Lessons learnt from floating a business

The journey from private to public company is an intense one, often filled with surprises. With four successful IPOs in the last five years, Inflexion understand the need for a well-executed process. Sabre CEO Geoff Carter talks to Inflexion about lessons learnt from his IPO journey.


What led you to pursue an IPO?

We’d been working with private equity for a few years and the time was right for us to find a new backer. We set out to find a buyer in the summer of 2017 but didn’t manage to find a mutually agreeable solution. Some were happy to pay the asking price, but we had concerns about future strategy plans, while others were undervaluing the business. 

In the end these suitors were interesting consultants for what our business could do, but ultimately we went down the IPO route.

How did you prepare for the flotation?

We used financial advisers, as well as a management advisory firm for us as individuals, and they were very honest about what the journey would involve. We ended up splitting the management team in half; myself and our CFO realised we’d not be around to run the business for the next four or five months, so the other two directors would have to do much more for that time. We didn’t take on interim management, as some firms do in the run-up to a flotation, as we have a very strong culture and didn’t feel that someone could just parachute in and be effective.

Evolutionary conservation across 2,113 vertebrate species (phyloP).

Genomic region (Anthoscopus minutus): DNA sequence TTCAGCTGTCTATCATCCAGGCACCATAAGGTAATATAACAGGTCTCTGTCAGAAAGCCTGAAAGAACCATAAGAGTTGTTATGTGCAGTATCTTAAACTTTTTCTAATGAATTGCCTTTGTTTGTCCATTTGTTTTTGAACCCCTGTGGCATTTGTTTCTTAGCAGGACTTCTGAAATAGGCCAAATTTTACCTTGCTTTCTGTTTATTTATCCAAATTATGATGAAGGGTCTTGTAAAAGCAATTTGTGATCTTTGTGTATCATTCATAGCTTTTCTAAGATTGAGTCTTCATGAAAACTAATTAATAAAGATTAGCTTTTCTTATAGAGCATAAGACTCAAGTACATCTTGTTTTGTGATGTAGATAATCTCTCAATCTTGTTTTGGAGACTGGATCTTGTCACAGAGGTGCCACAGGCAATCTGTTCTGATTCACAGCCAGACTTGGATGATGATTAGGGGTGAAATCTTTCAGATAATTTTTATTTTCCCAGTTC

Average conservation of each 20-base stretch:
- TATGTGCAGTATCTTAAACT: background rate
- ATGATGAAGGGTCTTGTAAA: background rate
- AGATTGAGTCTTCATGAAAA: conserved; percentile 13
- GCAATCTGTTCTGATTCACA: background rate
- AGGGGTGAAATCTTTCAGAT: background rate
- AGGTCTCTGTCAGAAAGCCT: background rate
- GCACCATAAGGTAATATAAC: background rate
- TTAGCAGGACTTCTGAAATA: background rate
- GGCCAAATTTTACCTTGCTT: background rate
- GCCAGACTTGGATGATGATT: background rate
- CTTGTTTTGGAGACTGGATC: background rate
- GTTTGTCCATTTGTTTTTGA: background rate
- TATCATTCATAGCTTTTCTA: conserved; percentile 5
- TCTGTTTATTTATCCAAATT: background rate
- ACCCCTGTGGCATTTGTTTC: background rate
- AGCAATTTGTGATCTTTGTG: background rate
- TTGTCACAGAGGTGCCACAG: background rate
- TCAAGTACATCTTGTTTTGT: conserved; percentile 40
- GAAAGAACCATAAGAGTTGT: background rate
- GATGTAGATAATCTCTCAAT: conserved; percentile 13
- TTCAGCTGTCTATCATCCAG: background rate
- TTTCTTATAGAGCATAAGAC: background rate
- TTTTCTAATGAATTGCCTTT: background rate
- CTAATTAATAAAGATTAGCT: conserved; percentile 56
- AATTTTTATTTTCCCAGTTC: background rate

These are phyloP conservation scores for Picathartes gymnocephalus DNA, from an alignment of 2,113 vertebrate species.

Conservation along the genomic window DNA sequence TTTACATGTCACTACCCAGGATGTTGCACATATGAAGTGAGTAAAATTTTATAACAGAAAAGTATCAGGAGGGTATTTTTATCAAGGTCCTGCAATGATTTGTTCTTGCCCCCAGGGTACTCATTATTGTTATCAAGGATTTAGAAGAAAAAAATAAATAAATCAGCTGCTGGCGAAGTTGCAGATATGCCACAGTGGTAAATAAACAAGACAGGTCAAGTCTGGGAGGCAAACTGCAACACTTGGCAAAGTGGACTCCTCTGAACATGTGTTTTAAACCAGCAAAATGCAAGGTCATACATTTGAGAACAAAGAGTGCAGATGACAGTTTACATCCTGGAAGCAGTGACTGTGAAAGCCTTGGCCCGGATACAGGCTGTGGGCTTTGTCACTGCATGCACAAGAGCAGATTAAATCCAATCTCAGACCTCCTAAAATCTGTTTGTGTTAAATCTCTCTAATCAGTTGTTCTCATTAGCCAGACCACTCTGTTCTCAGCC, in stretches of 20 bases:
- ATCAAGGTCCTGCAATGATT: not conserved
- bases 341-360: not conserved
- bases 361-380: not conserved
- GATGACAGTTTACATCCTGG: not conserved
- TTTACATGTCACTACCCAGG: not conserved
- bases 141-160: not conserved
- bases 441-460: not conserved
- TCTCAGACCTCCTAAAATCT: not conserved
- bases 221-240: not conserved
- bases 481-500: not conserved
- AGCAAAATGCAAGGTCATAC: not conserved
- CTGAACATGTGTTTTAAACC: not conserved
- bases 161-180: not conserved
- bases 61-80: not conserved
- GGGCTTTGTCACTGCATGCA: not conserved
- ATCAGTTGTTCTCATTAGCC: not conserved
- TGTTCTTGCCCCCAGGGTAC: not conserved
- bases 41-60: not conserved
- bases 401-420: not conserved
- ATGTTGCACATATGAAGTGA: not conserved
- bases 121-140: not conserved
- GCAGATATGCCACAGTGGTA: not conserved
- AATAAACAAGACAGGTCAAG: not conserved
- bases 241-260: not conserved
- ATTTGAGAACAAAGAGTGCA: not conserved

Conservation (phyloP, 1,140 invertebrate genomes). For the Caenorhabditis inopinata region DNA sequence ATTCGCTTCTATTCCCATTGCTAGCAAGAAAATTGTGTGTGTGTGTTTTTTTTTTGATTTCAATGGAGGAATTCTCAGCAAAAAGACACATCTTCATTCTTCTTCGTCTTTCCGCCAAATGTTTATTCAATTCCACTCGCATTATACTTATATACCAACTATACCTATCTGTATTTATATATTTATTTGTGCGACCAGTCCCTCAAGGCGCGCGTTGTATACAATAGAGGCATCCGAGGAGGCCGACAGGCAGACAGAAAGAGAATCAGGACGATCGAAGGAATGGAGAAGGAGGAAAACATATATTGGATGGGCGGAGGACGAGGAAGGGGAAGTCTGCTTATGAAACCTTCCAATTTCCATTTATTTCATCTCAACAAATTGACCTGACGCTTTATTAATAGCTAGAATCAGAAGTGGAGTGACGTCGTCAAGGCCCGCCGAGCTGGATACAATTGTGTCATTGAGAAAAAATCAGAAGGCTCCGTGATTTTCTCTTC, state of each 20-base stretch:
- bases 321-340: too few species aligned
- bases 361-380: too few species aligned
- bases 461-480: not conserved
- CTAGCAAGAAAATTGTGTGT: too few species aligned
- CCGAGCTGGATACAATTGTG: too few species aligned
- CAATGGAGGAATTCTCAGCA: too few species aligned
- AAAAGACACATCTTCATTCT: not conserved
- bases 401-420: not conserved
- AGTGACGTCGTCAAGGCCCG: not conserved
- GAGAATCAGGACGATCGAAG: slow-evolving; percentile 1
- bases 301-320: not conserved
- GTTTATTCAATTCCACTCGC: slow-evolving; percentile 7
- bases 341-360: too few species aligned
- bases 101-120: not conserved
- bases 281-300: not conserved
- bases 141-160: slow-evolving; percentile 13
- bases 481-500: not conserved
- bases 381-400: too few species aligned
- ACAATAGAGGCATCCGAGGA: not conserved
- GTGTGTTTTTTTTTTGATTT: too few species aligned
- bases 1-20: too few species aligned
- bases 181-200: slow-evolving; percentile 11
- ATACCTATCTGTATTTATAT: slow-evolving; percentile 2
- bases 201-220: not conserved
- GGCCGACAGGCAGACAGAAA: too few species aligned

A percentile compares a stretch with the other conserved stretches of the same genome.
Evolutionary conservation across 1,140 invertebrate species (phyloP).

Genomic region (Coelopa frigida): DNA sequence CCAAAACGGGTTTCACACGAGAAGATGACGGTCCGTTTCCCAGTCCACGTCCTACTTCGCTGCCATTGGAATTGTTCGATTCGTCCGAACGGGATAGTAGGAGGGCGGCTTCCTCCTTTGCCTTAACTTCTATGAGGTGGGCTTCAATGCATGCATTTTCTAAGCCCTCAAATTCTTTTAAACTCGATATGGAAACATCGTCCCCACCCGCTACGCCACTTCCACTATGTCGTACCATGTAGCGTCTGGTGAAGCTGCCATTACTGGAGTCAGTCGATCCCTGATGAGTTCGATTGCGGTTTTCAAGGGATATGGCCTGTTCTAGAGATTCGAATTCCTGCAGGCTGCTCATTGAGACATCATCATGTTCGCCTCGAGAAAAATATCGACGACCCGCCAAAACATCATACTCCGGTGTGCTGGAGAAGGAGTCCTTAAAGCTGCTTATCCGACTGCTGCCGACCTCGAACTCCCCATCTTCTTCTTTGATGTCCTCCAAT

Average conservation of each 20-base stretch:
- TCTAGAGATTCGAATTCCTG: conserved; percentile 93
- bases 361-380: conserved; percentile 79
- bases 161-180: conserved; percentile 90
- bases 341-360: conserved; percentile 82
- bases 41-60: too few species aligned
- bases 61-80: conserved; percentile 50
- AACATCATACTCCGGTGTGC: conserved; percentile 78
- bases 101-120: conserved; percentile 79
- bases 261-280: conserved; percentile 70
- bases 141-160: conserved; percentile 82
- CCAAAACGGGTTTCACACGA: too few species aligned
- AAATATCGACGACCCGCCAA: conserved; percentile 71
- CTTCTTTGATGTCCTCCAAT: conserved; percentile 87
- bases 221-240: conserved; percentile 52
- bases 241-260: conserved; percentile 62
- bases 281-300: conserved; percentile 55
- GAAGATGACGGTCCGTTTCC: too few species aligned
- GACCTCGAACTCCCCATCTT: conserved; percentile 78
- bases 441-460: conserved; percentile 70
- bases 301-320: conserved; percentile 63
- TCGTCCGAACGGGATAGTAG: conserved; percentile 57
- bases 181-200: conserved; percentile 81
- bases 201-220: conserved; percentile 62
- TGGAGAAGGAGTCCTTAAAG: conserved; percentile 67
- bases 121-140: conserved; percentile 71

What surprised you during the IPO process?

We didn’t understand the market regulations, which was a real concern, since we were told, "there’s no dress rehearsal, once you’re public, you’re public". The advisers were helping bulldoze us across the line, but what about the day after the IPO, when they disappear? What does it look and feel like the day after? We had four banks, four lawyers, financial PR, a financial adviser, and a remuneration consultant involved. We were 150 staff and had what felt like another 100 pushing us over the line. Thankfully two of the banks and some of the advisers stayed on to help us. They brought us safely back down to earth, so it’s important you find partners you can work with.